Sure. You and your friend may share similar values and philosophies. But, you may have completely different approaches to completing various business tasks. That can lead to conflict and when trying to build your business model and company culture.

You know the same people.

Networking is critical when starting a business. But, how much networking can you do when you and your partner know the same people?

Networking may be a greater challenge, but knowing how to find and establish new connections may not be challenging.

A failed business can lead to a failed friendship.

If you fail in this business venture — it can be the absolute worst-case scenario.

Let’s say the business fails, and you blame each other for the failure. You didn’t just lose business; you also lost your friend.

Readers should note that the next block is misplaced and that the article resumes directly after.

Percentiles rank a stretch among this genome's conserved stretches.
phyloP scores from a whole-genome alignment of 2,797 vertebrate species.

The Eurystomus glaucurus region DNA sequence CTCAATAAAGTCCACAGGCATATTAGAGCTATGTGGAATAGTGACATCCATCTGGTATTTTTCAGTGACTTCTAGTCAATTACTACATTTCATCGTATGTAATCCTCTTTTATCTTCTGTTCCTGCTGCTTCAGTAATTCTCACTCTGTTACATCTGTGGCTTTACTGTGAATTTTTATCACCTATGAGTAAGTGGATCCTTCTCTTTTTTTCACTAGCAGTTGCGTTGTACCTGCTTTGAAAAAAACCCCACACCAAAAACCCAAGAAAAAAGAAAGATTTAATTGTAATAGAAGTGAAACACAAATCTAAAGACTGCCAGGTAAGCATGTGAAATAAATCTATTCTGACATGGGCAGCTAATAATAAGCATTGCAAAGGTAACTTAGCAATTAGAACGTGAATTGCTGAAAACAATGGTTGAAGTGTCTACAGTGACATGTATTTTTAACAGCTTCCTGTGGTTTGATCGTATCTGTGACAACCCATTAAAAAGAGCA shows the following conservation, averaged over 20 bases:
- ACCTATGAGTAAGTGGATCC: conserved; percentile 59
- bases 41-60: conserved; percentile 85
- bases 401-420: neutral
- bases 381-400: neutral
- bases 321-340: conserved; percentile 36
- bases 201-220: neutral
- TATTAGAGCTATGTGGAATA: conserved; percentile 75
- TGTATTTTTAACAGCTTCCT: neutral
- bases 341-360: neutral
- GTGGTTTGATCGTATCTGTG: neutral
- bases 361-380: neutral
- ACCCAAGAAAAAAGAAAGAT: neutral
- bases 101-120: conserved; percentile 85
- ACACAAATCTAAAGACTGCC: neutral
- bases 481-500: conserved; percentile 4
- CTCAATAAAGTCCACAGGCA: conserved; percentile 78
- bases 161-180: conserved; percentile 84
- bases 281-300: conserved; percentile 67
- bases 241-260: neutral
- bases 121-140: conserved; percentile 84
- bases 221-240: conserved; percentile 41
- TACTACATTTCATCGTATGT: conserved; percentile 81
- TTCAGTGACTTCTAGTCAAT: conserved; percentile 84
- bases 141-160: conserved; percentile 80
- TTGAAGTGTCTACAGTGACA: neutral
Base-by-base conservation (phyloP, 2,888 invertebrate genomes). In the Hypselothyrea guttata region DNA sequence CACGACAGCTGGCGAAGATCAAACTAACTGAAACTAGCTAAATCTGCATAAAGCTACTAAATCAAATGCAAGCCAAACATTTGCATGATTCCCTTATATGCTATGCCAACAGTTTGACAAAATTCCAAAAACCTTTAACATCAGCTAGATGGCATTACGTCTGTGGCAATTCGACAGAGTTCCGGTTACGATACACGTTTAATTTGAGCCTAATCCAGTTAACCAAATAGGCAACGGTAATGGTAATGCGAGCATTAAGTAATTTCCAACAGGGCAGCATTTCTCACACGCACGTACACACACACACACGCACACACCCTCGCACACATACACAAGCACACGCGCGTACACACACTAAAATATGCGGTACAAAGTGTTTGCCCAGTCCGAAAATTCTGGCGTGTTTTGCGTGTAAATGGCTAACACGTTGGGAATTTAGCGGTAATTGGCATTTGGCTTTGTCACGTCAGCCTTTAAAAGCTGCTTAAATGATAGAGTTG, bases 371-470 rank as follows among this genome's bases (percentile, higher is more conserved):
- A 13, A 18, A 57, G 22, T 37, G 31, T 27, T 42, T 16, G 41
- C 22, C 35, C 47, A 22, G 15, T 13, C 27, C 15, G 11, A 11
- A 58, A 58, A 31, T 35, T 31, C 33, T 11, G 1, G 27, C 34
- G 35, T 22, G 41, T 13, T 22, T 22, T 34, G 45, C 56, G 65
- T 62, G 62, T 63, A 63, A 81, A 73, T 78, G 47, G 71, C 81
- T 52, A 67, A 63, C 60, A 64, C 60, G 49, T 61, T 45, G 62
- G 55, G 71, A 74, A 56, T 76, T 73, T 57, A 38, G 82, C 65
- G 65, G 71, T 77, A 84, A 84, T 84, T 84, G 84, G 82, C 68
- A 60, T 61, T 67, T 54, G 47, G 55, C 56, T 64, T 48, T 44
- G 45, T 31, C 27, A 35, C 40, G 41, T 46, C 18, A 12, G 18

If you’re still on the fence about working with a friend, here are some questions you should ask yourself. Determinations will become more apparent with questions.

  • Do you share the same business goals and values?
  • Do your work habits and schedules align?
  • Can you complement each other’s skills and talents?
  • What roles and responsibilities should each partner take-on?
  • How will you resolve conflicts?
  • Are your personal lives stable?
  • How long have you known each other?

Just make sure that you cover all of the topics to do with your business that you can think of. A first business venture is usually the one that friends get together in. You want the best from your first business venture. Take the time to set up all of the parameters so that you and your friend can remain great partners through thick and thin.

Major Hurdles for Startups of Productivity

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Your Appointment System Works for You. Does It Work for Your Clients?

It’s not easy launching a startup. What, with overcoming obstacles like finding your niche, getting your finances in order, and working with partners. Oh yeah. You also have to worry about building your brand, marketing, and recruiting and retaining top talent. That’s a lot for anyone to take on.

But, one area that tends to get overlooked is productivity, which often gets confused with efficiency.